The Squash Window with Pebbles (1885-1890) by Louis Comfort Tiffany is 24-inches square and composed of glass, beach worn quartz and lead came. The creature in the center is believed to be a jellyfish. Photo Met Museum Purchase, Sansbury-Mills Fund and Anonymous Gift, 2015

Louis Tiffany gained fame in the decorative and fine arts working outside of Tiffany & Co. Yet his father supported his efforts in a number of ways including by retailing his work and featuring it in Tiffany’s Blue Book catalogues.

Things changed when Charles Lewis Tiffany died in 1902. The Tiffany & Co. founder bequeathed a substantial inheritance and a controlling interest in the firm to his son. Louis was also made a vice-president and named the first Art Director of Tiffany & Co.

Louis Comfort Tiffany was 54-years old when he began working at Tiffany & Co. and turned his considerable talents to creating jewelry.

Page from Tiffany’s Art Jewelry department Volume 1, Book 2 showing Louis Comfort Tiffany’s Medusa. Photo Tiffany Archives

The Medusa pendant was part of LCT’s first jewelry collection of around 27 pieces that he worked on over the course of two years with Julia Munson. One of a handful of talented women in the artist’s Tiffany Studios, Julia acted as a collaborator, sounding board and oversaw aspects of manufacturing for the jewelry.

Some of the design hallmarks of LCT’s work in glass can be found in the Medusa pendant. “It reminds me of his early windows made in the 1880s such as the design with the jellyfish at the Metropolitan Museum of Art,” explains Arlie Sulka of Lillian Nassau. “The demantoid garnets are like the little jewels in stained glass. Other gems are reminiscent of his opalescent glass as well as the iridescent glass.”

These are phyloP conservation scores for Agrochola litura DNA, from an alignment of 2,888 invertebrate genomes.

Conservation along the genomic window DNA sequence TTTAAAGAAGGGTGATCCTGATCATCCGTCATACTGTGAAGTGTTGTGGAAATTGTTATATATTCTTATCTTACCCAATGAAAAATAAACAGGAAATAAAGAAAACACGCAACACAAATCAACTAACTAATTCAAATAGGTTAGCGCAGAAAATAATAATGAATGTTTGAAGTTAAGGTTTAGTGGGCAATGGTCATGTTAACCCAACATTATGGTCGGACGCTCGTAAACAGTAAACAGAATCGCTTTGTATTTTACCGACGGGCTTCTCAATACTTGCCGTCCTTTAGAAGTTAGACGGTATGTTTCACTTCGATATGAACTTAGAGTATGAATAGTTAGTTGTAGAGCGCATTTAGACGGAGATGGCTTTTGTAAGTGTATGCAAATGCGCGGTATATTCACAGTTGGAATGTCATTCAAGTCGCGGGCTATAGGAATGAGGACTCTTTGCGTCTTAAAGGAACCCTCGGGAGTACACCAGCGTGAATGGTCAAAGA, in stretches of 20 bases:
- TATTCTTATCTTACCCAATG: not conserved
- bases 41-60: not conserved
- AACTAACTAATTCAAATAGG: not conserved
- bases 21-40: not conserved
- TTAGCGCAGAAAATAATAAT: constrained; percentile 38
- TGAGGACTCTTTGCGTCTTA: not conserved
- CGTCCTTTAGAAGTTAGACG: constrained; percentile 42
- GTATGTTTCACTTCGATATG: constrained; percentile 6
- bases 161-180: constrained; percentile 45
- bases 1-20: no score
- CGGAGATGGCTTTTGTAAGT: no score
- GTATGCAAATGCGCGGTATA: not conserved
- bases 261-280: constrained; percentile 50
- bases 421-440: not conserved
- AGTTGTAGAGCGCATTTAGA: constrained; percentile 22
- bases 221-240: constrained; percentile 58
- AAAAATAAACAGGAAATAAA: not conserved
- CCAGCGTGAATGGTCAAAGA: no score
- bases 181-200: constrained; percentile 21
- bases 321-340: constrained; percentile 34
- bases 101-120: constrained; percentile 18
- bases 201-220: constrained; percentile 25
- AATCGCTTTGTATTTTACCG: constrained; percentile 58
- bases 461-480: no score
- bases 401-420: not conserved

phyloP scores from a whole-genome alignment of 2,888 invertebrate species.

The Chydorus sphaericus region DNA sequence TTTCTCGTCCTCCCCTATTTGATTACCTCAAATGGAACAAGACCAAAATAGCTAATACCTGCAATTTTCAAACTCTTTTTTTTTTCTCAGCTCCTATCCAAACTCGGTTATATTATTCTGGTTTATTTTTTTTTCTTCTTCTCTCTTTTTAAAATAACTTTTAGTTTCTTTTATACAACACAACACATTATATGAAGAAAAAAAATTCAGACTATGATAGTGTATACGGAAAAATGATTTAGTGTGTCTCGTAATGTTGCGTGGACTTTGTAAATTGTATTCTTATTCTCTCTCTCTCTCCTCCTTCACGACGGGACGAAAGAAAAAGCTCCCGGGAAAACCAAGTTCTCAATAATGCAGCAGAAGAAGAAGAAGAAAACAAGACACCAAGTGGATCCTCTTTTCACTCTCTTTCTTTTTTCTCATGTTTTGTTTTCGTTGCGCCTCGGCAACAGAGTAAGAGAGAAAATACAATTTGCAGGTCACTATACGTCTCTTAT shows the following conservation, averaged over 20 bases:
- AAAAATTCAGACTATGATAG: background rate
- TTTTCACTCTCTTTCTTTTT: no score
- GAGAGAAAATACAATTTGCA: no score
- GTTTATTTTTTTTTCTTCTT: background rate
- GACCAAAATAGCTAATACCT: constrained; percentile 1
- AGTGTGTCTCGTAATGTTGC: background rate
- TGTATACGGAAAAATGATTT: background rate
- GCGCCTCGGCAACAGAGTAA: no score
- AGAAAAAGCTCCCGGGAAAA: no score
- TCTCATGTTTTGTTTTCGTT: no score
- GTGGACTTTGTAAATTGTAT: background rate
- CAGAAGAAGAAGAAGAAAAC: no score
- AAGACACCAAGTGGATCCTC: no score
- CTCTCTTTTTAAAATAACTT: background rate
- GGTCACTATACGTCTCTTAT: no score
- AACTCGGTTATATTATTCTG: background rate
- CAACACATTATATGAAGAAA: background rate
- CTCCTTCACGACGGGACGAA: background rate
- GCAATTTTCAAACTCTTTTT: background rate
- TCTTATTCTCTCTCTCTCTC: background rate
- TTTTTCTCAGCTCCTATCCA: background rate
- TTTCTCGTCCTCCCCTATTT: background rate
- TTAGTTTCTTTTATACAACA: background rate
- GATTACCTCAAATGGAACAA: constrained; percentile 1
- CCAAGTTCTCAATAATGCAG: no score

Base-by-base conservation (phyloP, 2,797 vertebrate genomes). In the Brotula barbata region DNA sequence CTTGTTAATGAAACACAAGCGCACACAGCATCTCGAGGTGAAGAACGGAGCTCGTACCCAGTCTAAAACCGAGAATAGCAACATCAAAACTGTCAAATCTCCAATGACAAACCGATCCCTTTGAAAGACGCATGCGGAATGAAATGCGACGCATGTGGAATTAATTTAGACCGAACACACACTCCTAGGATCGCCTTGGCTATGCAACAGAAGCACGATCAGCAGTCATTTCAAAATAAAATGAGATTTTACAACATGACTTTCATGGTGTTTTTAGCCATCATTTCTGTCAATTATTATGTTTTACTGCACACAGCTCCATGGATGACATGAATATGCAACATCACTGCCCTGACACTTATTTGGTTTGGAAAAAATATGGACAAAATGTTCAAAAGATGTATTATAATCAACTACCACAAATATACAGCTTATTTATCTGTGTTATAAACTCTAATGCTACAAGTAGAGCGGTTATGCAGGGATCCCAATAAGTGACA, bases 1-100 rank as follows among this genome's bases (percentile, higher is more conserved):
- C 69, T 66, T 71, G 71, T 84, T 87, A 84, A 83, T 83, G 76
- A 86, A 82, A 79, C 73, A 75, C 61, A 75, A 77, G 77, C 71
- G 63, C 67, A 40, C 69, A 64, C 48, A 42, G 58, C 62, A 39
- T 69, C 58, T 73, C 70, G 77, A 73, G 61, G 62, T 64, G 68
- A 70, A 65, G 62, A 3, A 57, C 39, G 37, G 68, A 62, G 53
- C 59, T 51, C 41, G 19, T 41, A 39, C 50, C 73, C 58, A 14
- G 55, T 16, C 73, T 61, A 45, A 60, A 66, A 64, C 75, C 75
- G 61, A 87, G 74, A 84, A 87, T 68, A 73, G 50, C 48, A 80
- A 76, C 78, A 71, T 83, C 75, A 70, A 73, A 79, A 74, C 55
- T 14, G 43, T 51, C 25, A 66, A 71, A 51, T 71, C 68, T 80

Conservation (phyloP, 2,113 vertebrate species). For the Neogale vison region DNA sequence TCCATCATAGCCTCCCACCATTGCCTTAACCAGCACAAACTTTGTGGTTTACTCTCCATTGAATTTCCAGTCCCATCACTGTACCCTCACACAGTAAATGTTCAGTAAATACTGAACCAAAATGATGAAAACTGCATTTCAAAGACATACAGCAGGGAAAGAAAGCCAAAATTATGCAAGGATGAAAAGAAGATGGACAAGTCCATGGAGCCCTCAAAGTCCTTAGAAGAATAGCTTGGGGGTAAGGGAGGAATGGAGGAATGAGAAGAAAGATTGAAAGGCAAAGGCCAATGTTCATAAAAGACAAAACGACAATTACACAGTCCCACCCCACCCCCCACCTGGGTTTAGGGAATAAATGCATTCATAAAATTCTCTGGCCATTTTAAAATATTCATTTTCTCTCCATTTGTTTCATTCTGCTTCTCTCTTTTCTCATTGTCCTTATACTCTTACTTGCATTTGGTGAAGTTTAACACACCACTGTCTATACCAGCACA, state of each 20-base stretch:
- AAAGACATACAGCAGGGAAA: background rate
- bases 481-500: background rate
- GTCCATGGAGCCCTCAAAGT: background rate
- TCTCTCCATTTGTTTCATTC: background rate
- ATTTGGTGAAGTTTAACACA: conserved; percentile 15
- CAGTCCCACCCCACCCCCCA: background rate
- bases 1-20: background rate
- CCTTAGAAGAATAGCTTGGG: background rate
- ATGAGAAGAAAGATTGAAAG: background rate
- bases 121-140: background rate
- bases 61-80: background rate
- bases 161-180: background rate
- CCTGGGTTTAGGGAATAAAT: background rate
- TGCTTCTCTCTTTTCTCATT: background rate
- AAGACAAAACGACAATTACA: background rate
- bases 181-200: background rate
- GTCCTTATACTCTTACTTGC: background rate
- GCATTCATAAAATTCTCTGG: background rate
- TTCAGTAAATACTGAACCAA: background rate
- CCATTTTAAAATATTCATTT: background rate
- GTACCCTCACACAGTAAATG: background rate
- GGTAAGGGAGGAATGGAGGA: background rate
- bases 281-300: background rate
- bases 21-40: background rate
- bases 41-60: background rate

The unusually shaped opals forming the bell of the jellyfish were most certainly sourced by Tiffany’s head gemologist George Frederick Kunz who is known as the father of American gemology and, among many other things, oversaw the cutting of the 128-carat Tiffany diamond in Paris.

The gold, opal, demantoid garnet and sapphire Medusa pendant by Louis Comfort Tiffany (1902-1904) was part of the artist’s first collection of jewelry. Photo Tiffany & Co.

There is a sculptural quality to the Medusa’s gems and goldwork that make it far more three-dimensional than the comparatively flat diamond and platinum Garland Style jewels, the prevailing mode of the era. Hidden joints give the jewel articulation and gentle flexibility where the bell joins with the tentacles.

The arms reaching up on the far sides curl around at the ends to hold a choker length chain necklace, but LCT never displayed it with a necklace. He viewed the piece as an art object.

The signature on the reverse of the pendant underscores his view of the jewel as an artwork. It is the only LCT jewel known to be signed with the word “artist.” The exact inscription says, “Louis C. Tiffany artist.”